Silent March that Started the Vocal Civil Rights Movement: 100th Anniversary

Silent March, July 28, 1917: Black Men in black suits

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100 Years ago, on July 28th, 1917, Blacks marched silently through New York City, in one of the first mass protests against anti-black violence in the United States. Close to 10,000 Black men and women and children marched silently down Fifth Avenue.

 

The women wore white dresses and men were in black suits in condemnation of the riots. Black children also wore white and marched with women.100 Years ago, on July 28th, 1917, Blacks marched silently through New York City, in one of the first mass protests against anti-black violence in the United States. Close to 10,000 Black men and women and children marched silently down Fifth Avenue. The women wore white dresses and men were in black suits in condemnation of the riots. Black children also wore white and marched with women.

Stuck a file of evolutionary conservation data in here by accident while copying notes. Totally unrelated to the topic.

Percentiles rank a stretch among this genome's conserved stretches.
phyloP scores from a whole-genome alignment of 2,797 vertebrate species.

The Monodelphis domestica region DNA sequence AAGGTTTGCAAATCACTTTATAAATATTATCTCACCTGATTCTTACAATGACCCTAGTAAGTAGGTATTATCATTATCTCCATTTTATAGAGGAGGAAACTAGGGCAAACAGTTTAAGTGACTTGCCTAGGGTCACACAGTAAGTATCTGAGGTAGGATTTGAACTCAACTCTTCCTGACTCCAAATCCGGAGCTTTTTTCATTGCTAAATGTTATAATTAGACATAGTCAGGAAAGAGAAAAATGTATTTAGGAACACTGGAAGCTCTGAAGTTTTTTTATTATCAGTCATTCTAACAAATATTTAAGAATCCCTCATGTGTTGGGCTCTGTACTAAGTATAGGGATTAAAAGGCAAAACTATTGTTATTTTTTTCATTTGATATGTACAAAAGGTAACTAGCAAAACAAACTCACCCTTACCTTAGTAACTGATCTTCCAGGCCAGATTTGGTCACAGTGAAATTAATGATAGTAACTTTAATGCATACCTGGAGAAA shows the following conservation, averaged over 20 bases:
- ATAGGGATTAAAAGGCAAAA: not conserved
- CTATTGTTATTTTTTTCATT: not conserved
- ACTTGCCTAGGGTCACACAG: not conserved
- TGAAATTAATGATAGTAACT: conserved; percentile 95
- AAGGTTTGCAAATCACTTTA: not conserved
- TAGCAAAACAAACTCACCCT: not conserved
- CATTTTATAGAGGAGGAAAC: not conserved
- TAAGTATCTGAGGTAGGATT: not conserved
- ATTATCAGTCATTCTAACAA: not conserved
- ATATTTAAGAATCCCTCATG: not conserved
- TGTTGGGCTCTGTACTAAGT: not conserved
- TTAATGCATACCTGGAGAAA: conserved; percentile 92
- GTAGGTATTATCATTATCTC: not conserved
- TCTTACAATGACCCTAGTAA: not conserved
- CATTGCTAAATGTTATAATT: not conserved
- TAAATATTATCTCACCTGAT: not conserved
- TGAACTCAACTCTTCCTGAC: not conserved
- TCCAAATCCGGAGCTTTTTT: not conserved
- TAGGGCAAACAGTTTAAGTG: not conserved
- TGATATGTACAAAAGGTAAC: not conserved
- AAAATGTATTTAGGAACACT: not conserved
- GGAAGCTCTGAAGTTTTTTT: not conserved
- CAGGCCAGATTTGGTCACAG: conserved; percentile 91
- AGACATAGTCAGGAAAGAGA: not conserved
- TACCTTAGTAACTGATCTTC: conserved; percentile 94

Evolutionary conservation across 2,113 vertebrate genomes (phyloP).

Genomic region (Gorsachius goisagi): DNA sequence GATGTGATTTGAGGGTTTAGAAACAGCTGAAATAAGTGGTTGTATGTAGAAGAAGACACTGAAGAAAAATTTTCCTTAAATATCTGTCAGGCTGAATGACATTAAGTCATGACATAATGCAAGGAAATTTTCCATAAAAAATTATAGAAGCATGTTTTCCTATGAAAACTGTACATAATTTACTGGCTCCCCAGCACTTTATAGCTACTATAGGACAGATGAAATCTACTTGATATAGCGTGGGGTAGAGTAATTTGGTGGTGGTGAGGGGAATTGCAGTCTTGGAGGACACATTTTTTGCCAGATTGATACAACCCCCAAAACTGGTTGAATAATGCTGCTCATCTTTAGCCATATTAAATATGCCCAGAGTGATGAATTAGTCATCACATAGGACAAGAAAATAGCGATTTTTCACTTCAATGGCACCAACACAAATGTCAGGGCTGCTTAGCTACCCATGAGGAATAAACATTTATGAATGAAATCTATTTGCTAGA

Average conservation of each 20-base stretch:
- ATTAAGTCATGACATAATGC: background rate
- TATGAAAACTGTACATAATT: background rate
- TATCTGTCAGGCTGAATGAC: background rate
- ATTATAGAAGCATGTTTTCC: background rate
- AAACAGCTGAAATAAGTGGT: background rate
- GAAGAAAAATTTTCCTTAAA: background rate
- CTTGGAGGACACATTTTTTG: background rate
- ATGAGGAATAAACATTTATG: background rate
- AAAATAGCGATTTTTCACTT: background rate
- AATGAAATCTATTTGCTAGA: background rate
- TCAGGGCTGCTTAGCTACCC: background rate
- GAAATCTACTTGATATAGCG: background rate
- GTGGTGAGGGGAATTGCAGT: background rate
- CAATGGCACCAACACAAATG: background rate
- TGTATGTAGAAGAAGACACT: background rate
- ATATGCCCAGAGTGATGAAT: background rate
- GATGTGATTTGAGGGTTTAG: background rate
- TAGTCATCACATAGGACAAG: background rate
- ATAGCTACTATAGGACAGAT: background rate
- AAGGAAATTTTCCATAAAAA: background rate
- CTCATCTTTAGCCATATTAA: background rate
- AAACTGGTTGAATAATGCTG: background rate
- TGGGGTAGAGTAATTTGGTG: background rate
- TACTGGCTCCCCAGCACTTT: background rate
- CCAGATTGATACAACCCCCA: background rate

The march was organized as a direct response to May to July 1917 riots in East St. Louis,  Illinois, in which between 40 and 250 black people were killed by white mobs.

Black population accused authorities of not  protect innocent lives,  and the police of being “either indifferent or encouraged the barbarities”.
The  East St. Louis tragedy  had begun weeks earlier, when two plainclothes detectives in an unmarked Model T in East St. Louis, Illinois, were shot by black citizens. Following the shooting,  on July 2, 1917, a mob of white residents went after Blacks in the city and killed more than 38  black men, women and children. Other 10 people were also killed that day, and  hundreds were injured. Buildings were set on fire.

It was later found out that  the people who shot at the undercover cops had mistaken their car for one of the many Model Ts driven by white mobs who, throughout that springtime,  had been conducting drive-through shootings in black neighborhoods, randomly shooting at the windows of homes and stores owned by Blacks.

Before the East St. Louis massacres, there were already nationwide racial tensions and Blacks, fleeing racism and lynching, were emigrating from Southern farming states to Northern industrial states. White mobs were lynching Black farmers in the South. The most recent gruesome scene was a lynching of a black farmer the previous year, with a crowd of 10,000 white Texans cheering. 

Silent March is credited as being the birth of the civil-rights movement, which became more visible in  mid-1960s.

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